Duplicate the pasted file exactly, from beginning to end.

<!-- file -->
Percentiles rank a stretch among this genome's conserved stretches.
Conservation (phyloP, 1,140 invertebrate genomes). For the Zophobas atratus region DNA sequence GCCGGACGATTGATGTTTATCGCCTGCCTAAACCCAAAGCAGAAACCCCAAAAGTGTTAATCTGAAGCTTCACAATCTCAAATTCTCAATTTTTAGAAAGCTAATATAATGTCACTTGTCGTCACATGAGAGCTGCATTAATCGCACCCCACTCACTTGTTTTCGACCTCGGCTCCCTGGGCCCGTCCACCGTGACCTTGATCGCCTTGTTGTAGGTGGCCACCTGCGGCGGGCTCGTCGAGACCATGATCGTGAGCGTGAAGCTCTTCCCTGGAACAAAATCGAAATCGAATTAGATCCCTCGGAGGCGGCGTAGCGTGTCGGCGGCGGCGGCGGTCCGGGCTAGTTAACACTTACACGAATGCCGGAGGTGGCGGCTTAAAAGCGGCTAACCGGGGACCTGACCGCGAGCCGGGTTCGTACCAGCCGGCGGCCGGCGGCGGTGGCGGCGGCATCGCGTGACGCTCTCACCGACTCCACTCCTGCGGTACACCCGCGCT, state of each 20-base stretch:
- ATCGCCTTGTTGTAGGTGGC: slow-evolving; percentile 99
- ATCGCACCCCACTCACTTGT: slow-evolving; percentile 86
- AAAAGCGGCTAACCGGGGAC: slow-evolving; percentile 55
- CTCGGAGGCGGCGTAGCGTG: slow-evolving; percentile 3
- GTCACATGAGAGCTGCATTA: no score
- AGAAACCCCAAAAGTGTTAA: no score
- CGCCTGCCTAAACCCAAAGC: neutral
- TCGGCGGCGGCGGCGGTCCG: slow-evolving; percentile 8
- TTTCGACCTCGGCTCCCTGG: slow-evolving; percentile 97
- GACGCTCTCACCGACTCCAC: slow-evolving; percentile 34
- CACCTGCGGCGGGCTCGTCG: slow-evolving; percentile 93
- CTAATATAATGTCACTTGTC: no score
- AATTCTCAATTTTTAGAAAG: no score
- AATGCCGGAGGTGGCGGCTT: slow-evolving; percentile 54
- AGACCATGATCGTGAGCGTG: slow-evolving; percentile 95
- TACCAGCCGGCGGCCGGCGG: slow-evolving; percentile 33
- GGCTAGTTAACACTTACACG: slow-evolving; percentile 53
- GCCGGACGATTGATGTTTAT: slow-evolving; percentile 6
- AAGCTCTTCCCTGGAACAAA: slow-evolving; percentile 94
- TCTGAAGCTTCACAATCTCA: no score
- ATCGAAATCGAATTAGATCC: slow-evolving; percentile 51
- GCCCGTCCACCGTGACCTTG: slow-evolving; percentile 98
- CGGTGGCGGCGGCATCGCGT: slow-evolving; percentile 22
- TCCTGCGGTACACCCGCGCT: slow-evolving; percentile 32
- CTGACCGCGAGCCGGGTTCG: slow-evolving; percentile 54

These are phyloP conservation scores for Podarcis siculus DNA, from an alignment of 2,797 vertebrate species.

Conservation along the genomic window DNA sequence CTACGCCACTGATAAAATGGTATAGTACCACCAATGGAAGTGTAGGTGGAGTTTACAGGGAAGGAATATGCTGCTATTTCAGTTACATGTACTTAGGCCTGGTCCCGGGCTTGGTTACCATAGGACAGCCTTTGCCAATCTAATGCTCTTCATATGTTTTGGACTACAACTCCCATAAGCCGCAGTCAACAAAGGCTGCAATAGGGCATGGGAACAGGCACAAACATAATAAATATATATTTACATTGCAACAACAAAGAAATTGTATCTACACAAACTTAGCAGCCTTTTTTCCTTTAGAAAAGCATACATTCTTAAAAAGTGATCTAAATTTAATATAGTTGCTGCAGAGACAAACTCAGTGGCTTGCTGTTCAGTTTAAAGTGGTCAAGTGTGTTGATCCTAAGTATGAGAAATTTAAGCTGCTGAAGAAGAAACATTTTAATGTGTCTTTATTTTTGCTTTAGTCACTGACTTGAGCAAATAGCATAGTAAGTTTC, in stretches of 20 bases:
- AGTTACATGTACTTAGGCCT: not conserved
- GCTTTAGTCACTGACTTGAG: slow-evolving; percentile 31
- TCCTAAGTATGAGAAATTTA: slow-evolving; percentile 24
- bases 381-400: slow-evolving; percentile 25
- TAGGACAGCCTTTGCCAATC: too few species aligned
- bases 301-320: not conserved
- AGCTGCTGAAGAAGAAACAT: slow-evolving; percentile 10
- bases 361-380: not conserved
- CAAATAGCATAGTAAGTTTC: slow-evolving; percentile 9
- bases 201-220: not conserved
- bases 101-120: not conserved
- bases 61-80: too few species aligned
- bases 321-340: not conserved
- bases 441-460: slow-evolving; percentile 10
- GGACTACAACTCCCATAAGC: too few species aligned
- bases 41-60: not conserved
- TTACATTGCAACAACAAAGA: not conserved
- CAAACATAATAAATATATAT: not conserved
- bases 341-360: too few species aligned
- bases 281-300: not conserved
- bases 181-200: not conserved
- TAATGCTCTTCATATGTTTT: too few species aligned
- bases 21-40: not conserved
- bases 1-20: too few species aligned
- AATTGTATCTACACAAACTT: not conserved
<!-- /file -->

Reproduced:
Percentiles rank a stretch among this genome's conserved stretches.
Conservation (phyloP, 1,140 invertebrate genomes). For the Zophobas atratus region DNA sequence GCCGGACGATTGATGTTTATCGCCTGCCTAAACCCAAAGCAGAAACCCCAAAAGTGTTAATCTGAAGCTTCACAATCTCAAATTCTCAATTTTTAGAAAGCTAATATAATGTCACTTGTCGTCACATGAGAGCTGCATTAATCGCACCCCACTCACTTGTTTTCGACCTCGGCTCCCTGGGCCCGTCCACCGTGACCTTGATCGCCTTGTTGTAGGTGGCCACCTGCGGCGGGCTCGTCGAGACCATGATCGTGAGCGTGAAGCTCTTCCCTGGAACAAAATCGAAATCGAATTAGATCCCTCGGAGGCGGCGTAGCGTGTCGGCGGCGGCGGCGGTCCGGGCTAGTTAACACTTACACGAATGCCGGAGGTGGCGGCTTAAAAGCGGCTAACCGGGGACCTGACCGCGAGCCGGGTTCGTACCAGCCGGCGGCCGGCGGCGGTGGCGGCGGCATCGCGTGACGCTCTCACCGACTCCACTCCTGCGGTACACCCGCGCT, state of each 20-base stretch:
- ATCGCCTTGTTGTAGGTGGC: slow-evolving; percentile 99
- ATCGCACCCCACTCACTTGT: slow-evolving; percentile 86
- AAAAGCGGCTAACCGGGGAC: slow-evolving; percentile 55
- CTCGGAGGCGGCGTAGCGTG: slow-evolving; percentile 3
- GTCACATGAGAGCTGCATTA: no score
- AGAAACCCCAAAAGTGTTAA: no score
- CGCCTGCCTAAACCCAAAGC: neutral
- TCGGCGGCGGCGGCGGTCCG: slow-evolving; percentile 8
- TTTCGACCTCGGCTCCCTGG: slow-evolving; percentile 97
- GACGCTCTCACCGACTCCAC: slow-evolving; percentile 34
- CACCTGCGGCGGGCTCGTCG: slow-evolving; percentile 93
- CTAATATAATGTCACTTGTC: no score
- AATTCTCAATTTTTAGAAAG: no score
- AATGCCGGAGGTGGCGGCTT: slow-evolving; percentile 54
- AGACCATGATCGTGAGCGTG: slow-evolving; percentile 95
- TACCAGCCGGCGGCCGGCGG: slow-evolving; percentile 33
- GGCTAGTTAACACTTACACG: slow-evolving; percentile 53
- GCCGGACGATTGATGTTTAT: slow-evolving; percentile 6
- AAGCTCTTCCCTGGAACAAA: slow-evolving; percentile 94
- TCTGAAGCTTCACAATCTCA: no score
- ATCGAAATCGAATTAGATCC: slow-evolving; percentile 51
- GCCCGTCCACCGTGACCTTG: slow-evolving; percentile 98
- CGGTGGCGGCGGCATCGCGT: slow-evolving; percentile 22
- TCCTGCGGTACACCCGCGCT: slow-evolving; percentile 32
- CTGACCGCGAGCCGGGTTCG: slow-evolving; percentile 54

These are phyloP conservation scores for Podarcis siculus DNA, from an alignment of 2,797 vertebrate species.

Conservation along the genomic window DNA sequence CTACGCCACTGATAAAATGGTATAGTACCACCAATGGAAGTGTAGGTGGAGTTTACAGGGAAGGAATATGCTGCTATTTCAGTTACATGTACTTAGGCCTGGTCCCGGGCTTGGTTACCATAGGACAGCCTTTGCCAATCTAATGCTCTTCATATGTTTTGGACTACAACTCCCATAAGCCGCAGTCAACAAAGGCTGCAATAGGGCATGGGAACAGGCACAAACATAATAAATATATATTTACATTGCAACAACAAAGAAATTGTATCTACACAAACTTAGCAGCCTTTTTTCCTTTAGAAAAGCATACATTCTTAAAAAGTGATCTAAATTTAATATAGTTGCTGCAGAGACAAACTCAGTGGCTTGCTGTTCAGTTTAAAGTGGTCAAGTGTGTTGATCCTAAGTATGAGAAATTTAAGCTGCTGAAGAAGAAACATTTTAATGTGTCTTTATTTTTGCTTTAGTCACTGACTTGAGCAAATAGCATAGTAAGTTTC, in stretches of 20 bases:
- AGTTACATGTACTTAGGCCT: not conserved
- GCTTTAGTCACTGACTTGAG: slow-evolving; percentile 31
- TCCTAAGTATGAGAAATTTA: slow-evolving; percentile 24
- bases 381-400: slow-evolving; percentile 25
- TAGGACAGCCTTTGCCAATC: too few species aligned
- bases 301-320: not conserved
- AGCTGCTGAAGAAGAAACAT: slow-evolving; percentile 10
- bases 361-380: not conserved
- CAAATAGCATAGTAAGTTTC: slow-evolving; percentile 9
- bases 201-220: not conserved
- bases 101-120: not conserved
- bases 61-80: too few species aligned
- bases 321-340: not conserved
- bases 441-460: slow-evolving; percentile 10
- GGACTACAACTCCCATAAGC: too few species aligned
- bases 41-60: not conserved
- TTACATTGCAACAACAAAGA: not conserved
- CAAACATAATAAATATATAT: not conserved
- bases 341-360: too few species aligned
- bases 281-300: not conserved
- bases 181-200: not conserved
- TAATGCTCTTCATATGTTTT: too few species aligned
- bases 21-40: not conserved
- bases 1-20: too few species aligned
- AATTGTATCTACACAAACTT: not conserved